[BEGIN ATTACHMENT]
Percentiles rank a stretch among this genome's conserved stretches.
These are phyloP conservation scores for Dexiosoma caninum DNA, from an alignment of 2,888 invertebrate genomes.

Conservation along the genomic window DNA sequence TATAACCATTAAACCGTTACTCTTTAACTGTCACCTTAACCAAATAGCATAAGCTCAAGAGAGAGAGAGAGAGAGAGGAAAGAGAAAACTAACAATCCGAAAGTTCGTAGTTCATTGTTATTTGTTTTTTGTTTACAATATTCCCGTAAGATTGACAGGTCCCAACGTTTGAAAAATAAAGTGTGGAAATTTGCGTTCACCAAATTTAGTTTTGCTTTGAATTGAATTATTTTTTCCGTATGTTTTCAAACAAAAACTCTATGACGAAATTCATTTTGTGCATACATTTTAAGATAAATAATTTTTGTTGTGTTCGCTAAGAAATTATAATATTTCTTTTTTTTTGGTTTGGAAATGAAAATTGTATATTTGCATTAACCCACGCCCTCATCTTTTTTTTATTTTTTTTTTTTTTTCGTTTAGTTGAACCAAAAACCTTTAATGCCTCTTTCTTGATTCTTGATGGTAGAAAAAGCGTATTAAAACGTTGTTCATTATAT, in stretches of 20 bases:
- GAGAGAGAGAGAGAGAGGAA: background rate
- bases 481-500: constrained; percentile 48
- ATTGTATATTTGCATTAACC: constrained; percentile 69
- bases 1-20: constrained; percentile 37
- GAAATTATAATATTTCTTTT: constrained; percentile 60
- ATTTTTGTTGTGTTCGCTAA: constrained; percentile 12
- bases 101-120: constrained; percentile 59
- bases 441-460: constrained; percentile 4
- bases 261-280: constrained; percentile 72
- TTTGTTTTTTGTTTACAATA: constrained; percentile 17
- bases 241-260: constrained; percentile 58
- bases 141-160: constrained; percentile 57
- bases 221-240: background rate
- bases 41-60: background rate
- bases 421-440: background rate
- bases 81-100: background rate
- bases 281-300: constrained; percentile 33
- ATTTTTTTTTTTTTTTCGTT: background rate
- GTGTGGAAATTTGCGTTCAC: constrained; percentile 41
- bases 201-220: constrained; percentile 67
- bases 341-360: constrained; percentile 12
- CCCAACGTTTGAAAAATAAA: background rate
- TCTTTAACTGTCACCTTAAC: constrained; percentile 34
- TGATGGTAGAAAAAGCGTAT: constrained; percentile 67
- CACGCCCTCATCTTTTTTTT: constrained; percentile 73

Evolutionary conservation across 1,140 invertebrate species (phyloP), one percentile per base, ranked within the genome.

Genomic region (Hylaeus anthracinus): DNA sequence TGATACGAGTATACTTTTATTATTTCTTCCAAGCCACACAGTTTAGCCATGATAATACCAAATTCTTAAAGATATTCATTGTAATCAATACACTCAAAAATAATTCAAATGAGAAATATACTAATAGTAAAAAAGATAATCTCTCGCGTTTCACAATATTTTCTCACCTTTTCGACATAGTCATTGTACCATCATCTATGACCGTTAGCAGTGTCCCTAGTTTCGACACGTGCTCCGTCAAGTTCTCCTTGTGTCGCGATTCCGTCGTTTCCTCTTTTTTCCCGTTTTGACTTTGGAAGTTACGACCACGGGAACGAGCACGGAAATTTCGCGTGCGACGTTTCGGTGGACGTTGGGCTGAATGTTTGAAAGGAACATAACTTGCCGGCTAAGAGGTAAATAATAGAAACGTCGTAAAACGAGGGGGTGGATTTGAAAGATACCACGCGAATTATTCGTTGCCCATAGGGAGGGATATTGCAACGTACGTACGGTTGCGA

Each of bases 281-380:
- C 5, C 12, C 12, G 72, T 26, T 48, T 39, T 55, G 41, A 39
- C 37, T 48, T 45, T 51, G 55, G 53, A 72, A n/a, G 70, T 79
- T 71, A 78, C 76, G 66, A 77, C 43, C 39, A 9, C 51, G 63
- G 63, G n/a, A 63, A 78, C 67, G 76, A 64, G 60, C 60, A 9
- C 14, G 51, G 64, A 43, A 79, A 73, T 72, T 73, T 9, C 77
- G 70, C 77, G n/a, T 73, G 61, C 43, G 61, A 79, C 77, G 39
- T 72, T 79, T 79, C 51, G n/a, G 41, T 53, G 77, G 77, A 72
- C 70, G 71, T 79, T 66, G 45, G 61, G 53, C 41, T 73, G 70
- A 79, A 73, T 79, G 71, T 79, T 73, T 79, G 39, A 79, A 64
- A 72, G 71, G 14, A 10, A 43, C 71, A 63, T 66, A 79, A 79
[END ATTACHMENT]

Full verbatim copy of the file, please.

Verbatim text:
Percentiles rank a stretch among this genome's conserved stretches.
These are phyloP conservation scores for Dexiosoma caninum DNA, from an alignment of 2,888 invertebrate genomes.

Conservation along the genomic window DNA sequence TATAACCATTAAACCGTTACTCTTTAACTGTCACCTTAACCAAATAGCATAAGCTCAAGAGAGAGAGAGAGAGAGAGGAAAGAGAAAACTAACAATCCGAAAGTTCGTAGTTCATTGTTATTTGTTTTTTGTTTACAATATTCCCGTAAGATTGACAGGTCCCAACGTTTGAAAAATAAAGTGTGGAAATTTGCGTTCACCAAATTTAGTTTTGCTTTGAATTGAATTATTTTTTCCGTATGTTTTCAAACAAAAACTCTATGACGAAATTCATTTTGTGCATACATTTTAAGATAAATAATTTTTGTTGTGTTCGCTAAGAAATTATAATATTTCTTTTTTTTTGGTTTGGAAATGAAAATTGTATATTTGCATTAACCCACGCCCTCATCTTTTTTTTATTTTTTTTTTTTTTTCGTTTAGTTGAACCAAAAACCTTTAATGCCTCTTTCTTGATTCTTGATGGTAGAAAAAGCGTATTAAAACGTTGTTCATTATAT, in stretches of 20 bases:
- GAGAGAGAGAGAGAGAGGAA: background rate
- bases 481-500: constrained; percentile 48
- ATTGTATATTTGCATTAACC: constrained; percentile 69
- bases 1-20: constrained; percentile 37
- GAAATTATAATATTTCTTTT: constrained; percentile 60
- ATTTTTGTTGTGTTCGCTAA: constrained; percentile 12
- bases 101-120: constrained; percentile 59
- bases 441-460: constrained; percentile 4
- bases 261-280: constrained; percentile 72
- TTTGTTTTTTGTTTACAATA: constrained; percentile 17
- bases 241-260: constrained; percentile 58
- bases 141-160: constrained; percentile 57
- bases 221-240: background rate
- bases 41-60: background rate
- bases 421-440: background rate
- bases 81-100: background rate
- bases 281-300: constrained; percentile 33
- ATTTTTTTTTTTTTTTCGTT: background rate
- GTGTGGAAATTTGCGTTCAC: constrained; percentile 41
- bases 201-220: constrained; percentile 67
- bases 341-360: constrained; percentile 12
- CCCAACGTTTGAAAAATAAA: background rate
- TCTTTAACTGTCACCTTAAC: constrained; percentile 34
- TGATGGTAGAAAAAGCGTAT: constrained; percentile 67
- CACGCCCTCATCTTTTTTTT: constrained; percentile 73

Evolutionary conservation across 1,140 invertebrate species (phyloP), one percentile per base, ranked within the genome.

Genomic region (Hylaeus anthracinus): DNA sequence TGATACGAGTATACTTTTATTATTTCTTCCAAGCCACACAGTTTAGCCATGATAATACCAAATTCTTAAAGATATTCATTGTAATCAATACACTCAAAAATAATTCAAATGAGAAATATACTAATAGTAAAAAAGATAATCTCTCGCGTTTCACAATATTTTCTCACCTTTTCGACATAGTCATTGTACCATCATCTATGACCGTTAGCAGTGTCCCTAGTTTCGACACGTGCTCCGTCAAGTTCTCCTTGTGTCGCGATTCCGTCGTTTCCTCTTTTTTCCCGTTTTGACTTTGGAAGTTACGACCACGGGAACGAGCACGGAAATTTCGCGTGCGACGTTTCGGTGGACGTTGGGCTGAATGTTTGAAAGGAACATAACTTGCCGGCTAAGAGGTAAATAATAGAAACGTCGTAAAACGAGGGGGTGGATTTGAAAGATACCACGCGAATTATTCGTTGCCCATAGGGAGGGATATTGCAACGTACGTACGGTTGCGA

Each of bases 281-380:
- C 5, C 12, C 12, G 72, T 26, T 48, T 39, T 55, G 41, A 39
- C 37, T 48, T 45, T 51, G 55, G 53, A 72, A n/a, G 70, T 79
- T 71, A 78, C 76, G 66, A 77, C 43, C 39, A 9, C 51, G 63
- G 63, G n/a, A 63, A 78, C 67, G 76, A 64, G 60, C 60, A 9
- C 14, G 51, G 64, A 43, A 79, A 73, T 72, T 73, T 9, C 77
- G 70, C 77, G n/a, T 73, G 61, C 43, G 61, A 79, C 77, G 39
- T 72, T 79, T 79, C 51, G n/a, G 41, T 53, G 77, G 77, A 72
- C 70, G 71, T 79, T 66, G 45, G 61, G 53, C 41, T 73, G 70
- A 79, A 73, T 79, G 71, T 79, T 73, T 79, G 39, A 79, A 64
- A 72, G 71, G 14, A 10, A 43, C 71, A 63, T 66, A 79, A 79